Quality

Here are some of the top stories from around the web covering healthcare fraud and ethics issues.

Veterans are waiting a long time to receive care when they arrive at the emergency room of a Department of Veterans Affairs (VA) hospital, according to a recent analysis from USA Today. 

Anthem, the second largest health insurer in the nation, is facing a class action lawsuit for allegedly misleading thousands of Georgia consumers during the 2018 open enrollment period.

Prior authorization that requires physicians to get approval from health insurers for certain drugs, tests and treatments isn’t good for patients, according to a survey of 1,000 practicing physicians from the American Medical Association (AMA).

An individual who signed off on or dispensed more than 745,000 prescriptions over roughly a decade at three Walgreens stores in the Bay Area was not a licensed pharmacist, The LA Times reported.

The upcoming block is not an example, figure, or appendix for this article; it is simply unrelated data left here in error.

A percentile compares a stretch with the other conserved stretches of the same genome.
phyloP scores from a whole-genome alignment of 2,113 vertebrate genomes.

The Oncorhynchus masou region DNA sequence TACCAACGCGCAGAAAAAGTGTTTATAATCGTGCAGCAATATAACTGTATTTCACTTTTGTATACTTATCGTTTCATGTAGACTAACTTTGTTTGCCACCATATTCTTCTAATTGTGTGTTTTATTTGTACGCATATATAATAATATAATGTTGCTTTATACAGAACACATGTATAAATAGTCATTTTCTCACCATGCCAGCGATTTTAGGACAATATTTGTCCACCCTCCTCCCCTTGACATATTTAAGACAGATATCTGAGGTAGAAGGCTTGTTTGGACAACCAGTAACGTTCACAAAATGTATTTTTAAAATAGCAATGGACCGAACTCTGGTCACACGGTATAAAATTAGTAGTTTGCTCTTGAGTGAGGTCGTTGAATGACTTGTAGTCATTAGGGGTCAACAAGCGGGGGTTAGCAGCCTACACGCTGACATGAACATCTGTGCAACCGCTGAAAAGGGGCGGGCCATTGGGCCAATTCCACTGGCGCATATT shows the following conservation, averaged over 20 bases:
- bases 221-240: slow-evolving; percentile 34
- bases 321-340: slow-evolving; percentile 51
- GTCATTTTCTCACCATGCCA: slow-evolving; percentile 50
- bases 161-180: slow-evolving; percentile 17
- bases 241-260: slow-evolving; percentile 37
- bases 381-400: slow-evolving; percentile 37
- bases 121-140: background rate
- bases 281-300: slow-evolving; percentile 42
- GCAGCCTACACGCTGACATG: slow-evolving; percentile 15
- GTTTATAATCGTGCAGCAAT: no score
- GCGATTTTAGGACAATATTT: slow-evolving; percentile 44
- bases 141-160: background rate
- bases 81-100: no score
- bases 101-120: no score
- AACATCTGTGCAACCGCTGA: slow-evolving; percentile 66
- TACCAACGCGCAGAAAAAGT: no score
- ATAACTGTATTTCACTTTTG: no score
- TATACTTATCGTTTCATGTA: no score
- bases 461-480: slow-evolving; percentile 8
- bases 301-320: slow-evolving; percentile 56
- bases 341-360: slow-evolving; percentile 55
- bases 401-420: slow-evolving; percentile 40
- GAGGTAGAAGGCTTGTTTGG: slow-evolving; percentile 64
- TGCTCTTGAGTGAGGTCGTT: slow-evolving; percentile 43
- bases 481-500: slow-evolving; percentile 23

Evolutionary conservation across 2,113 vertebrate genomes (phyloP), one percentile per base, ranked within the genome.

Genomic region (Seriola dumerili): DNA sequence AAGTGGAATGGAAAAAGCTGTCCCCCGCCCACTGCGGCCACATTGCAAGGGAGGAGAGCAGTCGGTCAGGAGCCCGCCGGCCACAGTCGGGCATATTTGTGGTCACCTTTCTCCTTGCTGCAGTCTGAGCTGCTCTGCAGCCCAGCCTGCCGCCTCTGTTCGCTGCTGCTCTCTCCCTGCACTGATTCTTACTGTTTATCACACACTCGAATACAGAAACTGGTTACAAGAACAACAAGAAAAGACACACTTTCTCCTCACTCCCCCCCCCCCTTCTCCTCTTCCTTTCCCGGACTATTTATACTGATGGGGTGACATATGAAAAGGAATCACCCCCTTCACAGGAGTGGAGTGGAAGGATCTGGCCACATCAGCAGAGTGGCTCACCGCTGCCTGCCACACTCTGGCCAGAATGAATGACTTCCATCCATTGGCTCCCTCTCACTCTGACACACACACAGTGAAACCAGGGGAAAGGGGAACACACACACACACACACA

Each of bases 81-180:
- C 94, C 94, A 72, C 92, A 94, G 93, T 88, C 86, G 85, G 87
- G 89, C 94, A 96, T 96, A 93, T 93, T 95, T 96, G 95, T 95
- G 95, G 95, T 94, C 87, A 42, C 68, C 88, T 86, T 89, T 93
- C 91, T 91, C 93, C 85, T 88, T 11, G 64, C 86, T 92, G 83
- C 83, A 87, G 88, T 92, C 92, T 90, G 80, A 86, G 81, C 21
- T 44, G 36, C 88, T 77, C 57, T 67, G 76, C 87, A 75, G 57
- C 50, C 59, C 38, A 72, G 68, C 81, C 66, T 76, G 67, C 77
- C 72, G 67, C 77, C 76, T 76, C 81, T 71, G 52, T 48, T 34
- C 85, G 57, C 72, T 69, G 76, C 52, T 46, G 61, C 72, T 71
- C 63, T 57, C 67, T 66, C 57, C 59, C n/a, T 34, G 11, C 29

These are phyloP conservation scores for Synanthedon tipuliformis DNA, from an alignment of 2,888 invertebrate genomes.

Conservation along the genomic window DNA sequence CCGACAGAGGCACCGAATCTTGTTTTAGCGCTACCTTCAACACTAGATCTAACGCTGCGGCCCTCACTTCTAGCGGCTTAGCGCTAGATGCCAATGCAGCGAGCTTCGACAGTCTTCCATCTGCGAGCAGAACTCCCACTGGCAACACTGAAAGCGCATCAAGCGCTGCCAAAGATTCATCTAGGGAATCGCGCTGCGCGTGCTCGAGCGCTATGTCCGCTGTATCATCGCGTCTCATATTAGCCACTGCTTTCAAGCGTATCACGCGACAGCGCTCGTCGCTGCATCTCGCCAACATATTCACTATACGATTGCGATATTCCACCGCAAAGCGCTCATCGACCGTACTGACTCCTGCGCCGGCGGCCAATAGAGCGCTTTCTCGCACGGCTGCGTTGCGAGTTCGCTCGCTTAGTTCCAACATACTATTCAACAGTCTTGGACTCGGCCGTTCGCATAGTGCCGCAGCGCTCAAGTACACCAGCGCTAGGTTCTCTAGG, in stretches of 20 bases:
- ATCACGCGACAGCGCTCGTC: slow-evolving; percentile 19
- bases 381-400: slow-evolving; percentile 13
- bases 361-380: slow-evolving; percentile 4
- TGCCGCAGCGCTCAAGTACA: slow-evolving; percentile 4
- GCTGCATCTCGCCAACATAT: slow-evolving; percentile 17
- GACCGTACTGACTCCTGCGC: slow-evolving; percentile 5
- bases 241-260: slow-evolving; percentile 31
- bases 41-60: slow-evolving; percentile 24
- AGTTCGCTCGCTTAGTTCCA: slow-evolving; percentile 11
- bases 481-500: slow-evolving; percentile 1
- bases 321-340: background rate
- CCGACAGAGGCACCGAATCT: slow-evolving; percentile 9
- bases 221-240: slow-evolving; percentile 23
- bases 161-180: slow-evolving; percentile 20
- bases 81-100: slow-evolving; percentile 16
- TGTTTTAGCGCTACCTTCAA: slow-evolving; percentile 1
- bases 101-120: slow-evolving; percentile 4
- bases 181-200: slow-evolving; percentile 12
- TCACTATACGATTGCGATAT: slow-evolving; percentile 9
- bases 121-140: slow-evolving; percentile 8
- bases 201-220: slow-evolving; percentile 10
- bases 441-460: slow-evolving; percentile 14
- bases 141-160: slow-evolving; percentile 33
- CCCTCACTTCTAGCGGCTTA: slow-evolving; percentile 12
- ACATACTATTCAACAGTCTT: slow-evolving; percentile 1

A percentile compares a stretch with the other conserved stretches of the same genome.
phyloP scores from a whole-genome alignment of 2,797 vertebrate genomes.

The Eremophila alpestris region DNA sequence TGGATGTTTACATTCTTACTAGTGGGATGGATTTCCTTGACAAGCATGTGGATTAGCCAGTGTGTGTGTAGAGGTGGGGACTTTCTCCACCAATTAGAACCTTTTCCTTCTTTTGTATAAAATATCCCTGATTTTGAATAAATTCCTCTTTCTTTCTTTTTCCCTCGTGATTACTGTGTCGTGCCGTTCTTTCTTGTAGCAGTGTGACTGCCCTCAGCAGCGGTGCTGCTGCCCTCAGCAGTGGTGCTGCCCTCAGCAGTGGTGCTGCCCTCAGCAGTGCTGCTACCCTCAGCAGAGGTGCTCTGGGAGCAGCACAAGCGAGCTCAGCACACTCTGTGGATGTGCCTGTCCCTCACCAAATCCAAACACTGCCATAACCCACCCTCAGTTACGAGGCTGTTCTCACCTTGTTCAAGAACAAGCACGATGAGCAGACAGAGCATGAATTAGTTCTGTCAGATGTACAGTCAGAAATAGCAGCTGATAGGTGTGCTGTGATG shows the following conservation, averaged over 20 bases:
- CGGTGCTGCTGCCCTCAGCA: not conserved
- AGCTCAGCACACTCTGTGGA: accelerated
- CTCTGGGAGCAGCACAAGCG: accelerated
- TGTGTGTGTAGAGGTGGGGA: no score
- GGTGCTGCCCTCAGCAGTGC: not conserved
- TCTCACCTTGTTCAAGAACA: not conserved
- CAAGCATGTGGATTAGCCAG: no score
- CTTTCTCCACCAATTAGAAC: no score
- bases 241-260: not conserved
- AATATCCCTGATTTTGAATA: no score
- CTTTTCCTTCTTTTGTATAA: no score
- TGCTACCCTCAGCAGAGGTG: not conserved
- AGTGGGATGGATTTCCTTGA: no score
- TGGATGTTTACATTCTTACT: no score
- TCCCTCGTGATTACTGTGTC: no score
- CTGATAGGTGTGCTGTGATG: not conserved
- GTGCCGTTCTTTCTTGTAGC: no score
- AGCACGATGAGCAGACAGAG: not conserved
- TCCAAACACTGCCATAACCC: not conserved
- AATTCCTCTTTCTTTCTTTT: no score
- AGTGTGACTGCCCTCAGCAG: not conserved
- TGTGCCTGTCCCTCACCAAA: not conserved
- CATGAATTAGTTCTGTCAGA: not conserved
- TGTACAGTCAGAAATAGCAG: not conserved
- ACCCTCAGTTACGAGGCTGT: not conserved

Johns Hopkins All Children’s Hospital in St. Petersburg, Florida, could lose its Medicare funding if it doesn’t shape up after a recent inspection found serious problems at the institution, The Tampa Bay Times reported.

The Department of Veterans Affairs (VA) announced a proposal to change access standards for community care and urgent care by allowing veterans to seek care with the VA or other community providers.

Hospitals are becoming safer places for patients, after a decline in hospital-acquired conditions saved approximately 20,000 lives and $7.7 billion in costs, according to data from the Agency for Healthcare Research and Quality (AHRQ).

E-cigarettes may actually help smokers quit, according to a recent study in the New England Journal of Medicine.

UnitedHealthcare, the nation’s largest health insurer, will have to shell out $91 million to patients who were wrongfully denied coverage for some healthcare services.

Sky-high medical bills have forced many individuals to turn to crowdsourcing to pay what they owe, according to the CEO of GoFundMe, who spoke on CBS MoneyWatch.

Planned hip and knee replacements are on the rise in the U.S., including among younger Americans, according to an analysis from the Blue Cross Blue Shield Association (BCBSA).